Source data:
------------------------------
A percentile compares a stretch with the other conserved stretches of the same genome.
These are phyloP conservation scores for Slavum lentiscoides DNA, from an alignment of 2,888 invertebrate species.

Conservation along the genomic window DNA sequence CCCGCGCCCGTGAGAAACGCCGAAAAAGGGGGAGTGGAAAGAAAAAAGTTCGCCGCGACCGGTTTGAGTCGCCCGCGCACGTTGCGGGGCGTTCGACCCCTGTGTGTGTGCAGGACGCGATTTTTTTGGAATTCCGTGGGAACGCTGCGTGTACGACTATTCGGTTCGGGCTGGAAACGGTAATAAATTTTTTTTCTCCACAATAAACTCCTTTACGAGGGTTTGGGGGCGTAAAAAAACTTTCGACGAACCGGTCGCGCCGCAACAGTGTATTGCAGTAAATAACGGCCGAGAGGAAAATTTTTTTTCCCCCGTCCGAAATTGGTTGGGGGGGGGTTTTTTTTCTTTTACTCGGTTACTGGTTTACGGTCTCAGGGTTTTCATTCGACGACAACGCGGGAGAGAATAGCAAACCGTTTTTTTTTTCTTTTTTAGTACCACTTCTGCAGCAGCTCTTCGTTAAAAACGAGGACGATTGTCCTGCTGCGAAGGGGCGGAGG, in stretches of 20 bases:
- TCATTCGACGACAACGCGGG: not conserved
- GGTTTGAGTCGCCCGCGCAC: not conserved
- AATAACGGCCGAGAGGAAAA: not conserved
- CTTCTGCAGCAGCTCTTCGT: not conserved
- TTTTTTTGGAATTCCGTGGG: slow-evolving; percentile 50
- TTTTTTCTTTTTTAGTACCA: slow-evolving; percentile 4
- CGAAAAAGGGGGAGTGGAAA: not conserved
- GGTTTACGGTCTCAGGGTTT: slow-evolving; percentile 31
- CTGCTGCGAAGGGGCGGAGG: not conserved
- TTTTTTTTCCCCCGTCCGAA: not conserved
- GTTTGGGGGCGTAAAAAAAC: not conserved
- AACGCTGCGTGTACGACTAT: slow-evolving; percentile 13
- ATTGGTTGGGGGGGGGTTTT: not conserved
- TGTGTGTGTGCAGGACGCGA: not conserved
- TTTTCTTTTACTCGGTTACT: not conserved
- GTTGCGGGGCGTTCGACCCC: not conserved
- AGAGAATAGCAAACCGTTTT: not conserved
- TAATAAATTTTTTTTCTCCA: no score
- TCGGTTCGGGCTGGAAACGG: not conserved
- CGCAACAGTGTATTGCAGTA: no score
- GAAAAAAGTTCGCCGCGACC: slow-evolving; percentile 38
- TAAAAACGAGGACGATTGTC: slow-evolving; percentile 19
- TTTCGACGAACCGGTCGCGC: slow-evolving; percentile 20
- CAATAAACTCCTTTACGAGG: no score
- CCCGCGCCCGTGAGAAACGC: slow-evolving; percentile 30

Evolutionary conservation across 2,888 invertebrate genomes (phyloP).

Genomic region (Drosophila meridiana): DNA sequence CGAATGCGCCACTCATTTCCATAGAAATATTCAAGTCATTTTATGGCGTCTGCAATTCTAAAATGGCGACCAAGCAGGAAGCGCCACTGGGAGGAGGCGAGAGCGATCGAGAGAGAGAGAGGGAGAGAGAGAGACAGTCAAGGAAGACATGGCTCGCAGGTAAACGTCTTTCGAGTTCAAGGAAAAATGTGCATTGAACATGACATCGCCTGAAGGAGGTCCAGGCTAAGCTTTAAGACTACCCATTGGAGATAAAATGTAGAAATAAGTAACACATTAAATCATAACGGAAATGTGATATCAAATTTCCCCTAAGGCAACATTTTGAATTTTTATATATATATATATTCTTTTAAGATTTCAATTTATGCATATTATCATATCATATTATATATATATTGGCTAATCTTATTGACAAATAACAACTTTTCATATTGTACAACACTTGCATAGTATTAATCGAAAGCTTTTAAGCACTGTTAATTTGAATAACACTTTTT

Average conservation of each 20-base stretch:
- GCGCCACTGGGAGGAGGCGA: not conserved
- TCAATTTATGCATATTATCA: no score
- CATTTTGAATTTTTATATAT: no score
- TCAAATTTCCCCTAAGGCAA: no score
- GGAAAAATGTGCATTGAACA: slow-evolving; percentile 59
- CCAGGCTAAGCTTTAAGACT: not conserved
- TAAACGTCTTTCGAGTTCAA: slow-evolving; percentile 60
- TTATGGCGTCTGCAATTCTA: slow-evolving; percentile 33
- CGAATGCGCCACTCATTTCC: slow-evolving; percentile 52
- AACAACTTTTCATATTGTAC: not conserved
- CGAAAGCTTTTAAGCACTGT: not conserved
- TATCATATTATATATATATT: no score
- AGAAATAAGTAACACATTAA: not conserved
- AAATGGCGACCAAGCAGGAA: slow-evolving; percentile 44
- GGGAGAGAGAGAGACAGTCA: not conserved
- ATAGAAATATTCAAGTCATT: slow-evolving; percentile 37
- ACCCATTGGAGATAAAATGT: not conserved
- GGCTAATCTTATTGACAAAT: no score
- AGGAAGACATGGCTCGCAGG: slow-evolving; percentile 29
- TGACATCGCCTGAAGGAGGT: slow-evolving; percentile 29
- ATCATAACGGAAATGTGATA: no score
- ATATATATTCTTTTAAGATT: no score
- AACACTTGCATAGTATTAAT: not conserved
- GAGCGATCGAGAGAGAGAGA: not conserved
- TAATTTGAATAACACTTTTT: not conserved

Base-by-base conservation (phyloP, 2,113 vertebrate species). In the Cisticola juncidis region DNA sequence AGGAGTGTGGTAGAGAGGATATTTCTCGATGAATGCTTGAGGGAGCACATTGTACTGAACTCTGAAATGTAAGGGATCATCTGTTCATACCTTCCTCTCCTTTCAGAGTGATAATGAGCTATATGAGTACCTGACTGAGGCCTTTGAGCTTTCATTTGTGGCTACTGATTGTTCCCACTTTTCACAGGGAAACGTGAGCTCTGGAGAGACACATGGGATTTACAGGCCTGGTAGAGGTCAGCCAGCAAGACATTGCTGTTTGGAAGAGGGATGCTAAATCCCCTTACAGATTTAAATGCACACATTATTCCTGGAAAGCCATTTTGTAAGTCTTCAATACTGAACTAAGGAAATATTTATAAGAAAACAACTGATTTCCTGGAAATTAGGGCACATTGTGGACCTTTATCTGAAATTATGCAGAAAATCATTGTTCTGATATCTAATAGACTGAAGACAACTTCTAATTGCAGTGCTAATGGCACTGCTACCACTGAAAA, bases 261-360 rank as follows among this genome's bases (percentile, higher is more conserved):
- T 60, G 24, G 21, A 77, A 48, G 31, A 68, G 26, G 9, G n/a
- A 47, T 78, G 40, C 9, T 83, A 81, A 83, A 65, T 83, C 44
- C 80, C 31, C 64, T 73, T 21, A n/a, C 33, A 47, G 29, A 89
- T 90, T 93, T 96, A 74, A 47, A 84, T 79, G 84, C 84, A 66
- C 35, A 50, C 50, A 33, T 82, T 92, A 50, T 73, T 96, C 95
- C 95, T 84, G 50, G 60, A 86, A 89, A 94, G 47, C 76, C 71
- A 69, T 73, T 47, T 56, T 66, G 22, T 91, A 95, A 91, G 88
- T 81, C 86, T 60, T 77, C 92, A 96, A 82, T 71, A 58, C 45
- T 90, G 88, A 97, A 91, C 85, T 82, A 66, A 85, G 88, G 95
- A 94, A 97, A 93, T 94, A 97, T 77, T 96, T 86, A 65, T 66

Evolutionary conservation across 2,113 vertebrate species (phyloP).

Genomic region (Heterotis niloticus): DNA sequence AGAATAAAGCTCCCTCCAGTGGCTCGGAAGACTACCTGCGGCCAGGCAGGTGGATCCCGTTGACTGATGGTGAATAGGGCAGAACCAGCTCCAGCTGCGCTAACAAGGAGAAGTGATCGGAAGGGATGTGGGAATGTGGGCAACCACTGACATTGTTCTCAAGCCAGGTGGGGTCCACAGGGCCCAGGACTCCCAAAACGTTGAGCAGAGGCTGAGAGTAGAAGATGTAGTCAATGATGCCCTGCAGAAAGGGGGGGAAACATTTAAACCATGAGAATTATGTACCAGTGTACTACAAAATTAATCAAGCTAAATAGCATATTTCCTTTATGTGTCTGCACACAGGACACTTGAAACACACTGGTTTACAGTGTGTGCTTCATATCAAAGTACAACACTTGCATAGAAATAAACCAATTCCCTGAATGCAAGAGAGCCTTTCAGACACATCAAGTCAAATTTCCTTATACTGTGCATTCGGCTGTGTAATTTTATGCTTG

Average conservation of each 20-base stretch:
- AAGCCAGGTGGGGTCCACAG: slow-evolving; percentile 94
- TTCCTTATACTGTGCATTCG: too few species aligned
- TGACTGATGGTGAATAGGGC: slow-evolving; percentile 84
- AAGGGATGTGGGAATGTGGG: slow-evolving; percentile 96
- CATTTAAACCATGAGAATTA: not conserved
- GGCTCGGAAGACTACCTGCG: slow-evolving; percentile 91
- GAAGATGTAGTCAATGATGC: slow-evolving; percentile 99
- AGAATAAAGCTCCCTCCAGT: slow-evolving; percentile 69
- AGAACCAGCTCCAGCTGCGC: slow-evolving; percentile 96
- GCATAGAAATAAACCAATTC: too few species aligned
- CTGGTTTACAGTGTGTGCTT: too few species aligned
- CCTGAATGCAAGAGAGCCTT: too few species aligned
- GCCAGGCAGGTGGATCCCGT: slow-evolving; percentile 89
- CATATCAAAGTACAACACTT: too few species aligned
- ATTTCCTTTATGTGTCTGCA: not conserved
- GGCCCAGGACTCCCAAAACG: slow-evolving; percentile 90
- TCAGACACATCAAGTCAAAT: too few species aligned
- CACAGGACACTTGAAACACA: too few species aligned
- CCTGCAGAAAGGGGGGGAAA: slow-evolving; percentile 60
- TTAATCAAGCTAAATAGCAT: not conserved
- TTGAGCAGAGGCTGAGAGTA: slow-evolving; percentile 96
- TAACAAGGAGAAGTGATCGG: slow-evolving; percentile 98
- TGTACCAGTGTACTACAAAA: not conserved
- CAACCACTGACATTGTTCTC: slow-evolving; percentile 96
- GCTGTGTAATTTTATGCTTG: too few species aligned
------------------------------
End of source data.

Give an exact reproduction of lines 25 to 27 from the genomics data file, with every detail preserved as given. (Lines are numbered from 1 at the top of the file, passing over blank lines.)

- TAAAAACGAGGACGATTGTC: slow-evolving; percentile 19
- TTTCGACGAACCGGTCGCGC: slow-evolving; percentile 20
- CAATAAACTCCTTTACGAGG: no score